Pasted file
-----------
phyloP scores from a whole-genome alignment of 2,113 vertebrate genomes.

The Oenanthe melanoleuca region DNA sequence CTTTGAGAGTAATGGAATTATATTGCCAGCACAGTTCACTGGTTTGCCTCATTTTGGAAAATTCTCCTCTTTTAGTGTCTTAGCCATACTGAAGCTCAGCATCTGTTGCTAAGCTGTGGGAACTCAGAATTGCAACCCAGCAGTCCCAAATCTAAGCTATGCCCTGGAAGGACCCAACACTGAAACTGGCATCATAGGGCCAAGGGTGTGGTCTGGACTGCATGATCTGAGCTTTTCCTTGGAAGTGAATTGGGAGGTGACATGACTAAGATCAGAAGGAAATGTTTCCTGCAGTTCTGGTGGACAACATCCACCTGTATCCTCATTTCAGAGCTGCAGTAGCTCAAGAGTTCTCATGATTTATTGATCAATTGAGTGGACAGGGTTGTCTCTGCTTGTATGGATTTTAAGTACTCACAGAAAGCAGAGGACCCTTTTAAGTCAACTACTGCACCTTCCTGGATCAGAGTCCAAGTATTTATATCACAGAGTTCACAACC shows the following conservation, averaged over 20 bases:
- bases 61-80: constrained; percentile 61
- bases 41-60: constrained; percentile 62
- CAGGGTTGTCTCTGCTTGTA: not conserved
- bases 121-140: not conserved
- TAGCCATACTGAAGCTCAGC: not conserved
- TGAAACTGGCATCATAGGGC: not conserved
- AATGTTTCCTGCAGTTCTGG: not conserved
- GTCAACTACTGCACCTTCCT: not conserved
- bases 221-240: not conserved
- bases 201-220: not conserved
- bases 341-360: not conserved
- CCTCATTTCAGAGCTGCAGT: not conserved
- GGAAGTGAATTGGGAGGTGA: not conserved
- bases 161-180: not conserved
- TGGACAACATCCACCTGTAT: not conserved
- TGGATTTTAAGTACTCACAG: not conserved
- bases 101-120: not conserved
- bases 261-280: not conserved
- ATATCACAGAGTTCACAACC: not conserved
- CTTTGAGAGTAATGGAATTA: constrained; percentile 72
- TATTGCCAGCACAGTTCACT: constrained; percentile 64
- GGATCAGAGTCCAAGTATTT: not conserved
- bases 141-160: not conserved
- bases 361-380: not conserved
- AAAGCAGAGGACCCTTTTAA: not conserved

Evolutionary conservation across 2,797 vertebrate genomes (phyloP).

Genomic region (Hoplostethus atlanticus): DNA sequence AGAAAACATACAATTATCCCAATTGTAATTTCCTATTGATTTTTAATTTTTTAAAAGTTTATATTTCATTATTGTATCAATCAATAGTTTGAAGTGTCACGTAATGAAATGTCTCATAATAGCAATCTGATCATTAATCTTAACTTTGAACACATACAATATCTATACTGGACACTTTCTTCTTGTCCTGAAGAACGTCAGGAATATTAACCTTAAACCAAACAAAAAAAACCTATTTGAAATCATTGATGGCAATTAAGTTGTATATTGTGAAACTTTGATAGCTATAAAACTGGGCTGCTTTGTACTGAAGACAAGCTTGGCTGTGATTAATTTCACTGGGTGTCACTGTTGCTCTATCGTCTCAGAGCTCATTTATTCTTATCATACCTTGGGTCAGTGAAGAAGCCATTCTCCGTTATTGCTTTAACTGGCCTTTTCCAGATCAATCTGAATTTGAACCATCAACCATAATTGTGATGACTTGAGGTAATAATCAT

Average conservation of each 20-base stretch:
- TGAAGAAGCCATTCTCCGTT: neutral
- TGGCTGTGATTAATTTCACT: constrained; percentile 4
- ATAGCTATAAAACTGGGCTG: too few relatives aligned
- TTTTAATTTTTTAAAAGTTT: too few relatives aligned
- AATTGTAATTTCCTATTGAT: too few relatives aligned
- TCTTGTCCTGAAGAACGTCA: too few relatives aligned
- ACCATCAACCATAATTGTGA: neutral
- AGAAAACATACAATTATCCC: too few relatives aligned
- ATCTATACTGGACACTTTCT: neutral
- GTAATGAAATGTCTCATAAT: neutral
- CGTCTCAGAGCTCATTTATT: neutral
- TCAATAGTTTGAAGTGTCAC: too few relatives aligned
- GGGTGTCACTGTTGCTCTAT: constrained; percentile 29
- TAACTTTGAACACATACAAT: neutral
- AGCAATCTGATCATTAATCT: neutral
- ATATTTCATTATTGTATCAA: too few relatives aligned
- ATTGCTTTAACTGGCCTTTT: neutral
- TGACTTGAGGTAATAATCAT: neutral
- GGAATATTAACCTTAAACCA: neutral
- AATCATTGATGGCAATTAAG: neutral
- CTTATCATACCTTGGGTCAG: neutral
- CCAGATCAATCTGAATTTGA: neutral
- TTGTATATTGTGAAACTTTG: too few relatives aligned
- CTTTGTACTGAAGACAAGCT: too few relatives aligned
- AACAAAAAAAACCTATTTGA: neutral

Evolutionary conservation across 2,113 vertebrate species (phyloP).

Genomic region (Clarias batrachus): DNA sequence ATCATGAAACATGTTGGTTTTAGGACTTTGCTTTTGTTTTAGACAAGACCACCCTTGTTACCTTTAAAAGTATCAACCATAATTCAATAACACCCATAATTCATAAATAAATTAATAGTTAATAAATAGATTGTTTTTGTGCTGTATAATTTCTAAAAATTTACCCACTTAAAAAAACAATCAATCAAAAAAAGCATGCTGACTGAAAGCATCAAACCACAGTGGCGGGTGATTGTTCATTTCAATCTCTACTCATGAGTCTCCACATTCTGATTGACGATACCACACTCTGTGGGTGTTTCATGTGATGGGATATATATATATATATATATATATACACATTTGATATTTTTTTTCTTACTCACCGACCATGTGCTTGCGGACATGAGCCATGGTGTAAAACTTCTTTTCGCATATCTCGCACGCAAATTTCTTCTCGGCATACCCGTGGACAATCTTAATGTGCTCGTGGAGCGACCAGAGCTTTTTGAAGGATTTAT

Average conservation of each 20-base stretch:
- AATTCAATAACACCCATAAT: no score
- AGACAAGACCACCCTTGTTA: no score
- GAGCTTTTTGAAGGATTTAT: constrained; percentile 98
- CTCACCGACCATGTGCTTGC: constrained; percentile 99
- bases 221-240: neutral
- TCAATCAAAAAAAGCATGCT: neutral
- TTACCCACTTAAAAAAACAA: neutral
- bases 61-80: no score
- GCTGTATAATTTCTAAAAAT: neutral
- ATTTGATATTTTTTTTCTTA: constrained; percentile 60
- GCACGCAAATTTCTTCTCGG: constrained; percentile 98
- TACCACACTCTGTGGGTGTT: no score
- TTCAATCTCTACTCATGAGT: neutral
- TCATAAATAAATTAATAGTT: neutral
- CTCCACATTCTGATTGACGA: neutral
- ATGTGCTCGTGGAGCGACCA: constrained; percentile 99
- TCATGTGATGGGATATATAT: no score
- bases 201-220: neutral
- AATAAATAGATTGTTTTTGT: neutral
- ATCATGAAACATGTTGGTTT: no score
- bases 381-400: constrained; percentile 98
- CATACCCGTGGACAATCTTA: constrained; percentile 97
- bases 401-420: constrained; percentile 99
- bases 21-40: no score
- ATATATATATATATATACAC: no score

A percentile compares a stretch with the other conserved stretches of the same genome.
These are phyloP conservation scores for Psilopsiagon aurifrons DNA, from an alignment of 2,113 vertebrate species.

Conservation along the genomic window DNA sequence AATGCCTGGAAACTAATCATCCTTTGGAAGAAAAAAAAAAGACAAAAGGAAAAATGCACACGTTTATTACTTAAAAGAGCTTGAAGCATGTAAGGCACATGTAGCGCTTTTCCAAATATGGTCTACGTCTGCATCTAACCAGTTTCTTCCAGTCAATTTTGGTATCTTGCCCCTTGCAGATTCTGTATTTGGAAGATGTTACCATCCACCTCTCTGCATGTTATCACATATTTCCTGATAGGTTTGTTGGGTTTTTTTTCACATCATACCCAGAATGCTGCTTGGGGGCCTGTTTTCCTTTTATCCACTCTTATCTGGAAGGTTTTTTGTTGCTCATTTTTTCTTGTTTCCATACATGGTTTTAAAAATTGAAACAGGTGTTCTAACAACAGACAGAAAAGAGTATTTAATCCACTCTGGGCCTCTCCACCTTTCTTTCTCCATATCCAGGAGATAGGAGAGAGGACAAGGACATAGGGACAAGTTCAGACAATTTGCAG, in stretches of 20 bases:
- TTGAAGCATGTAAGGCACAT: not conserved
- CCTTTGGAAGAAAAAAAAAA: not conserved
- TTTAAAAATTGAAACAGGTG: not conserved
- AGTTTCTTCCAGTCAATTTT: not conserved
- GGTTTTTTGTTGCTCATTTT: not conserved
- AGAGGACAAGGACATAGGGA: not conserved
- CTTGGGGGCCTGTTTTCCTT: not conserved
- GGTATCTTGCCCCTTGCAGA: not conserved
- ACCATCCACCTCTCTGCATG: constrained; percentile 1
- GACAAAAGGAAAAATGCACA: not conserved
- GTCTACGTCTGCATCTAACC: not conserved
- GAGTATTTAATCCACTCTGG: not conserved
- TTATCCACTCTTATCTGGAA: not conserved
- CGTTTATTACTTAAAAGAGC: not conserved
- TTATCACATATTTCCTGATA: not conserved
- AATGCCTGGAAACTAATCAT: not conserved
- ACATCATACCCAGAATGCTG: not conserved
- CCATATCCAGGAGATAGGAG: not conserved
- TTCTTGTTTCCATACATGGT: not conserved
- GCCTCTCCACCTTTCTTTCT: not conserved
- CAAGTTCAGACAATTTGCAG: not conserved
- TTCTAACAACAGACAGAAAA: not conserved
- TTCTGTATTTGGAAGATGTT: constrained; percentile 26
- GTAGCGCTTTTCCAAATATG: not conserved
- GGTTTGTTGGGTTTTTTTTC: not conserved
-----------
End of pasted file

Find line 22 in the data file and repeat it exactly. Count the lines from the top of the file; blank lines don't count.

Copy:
- CTTTGAGAGTAATGGAATTA: constrained; percentile 72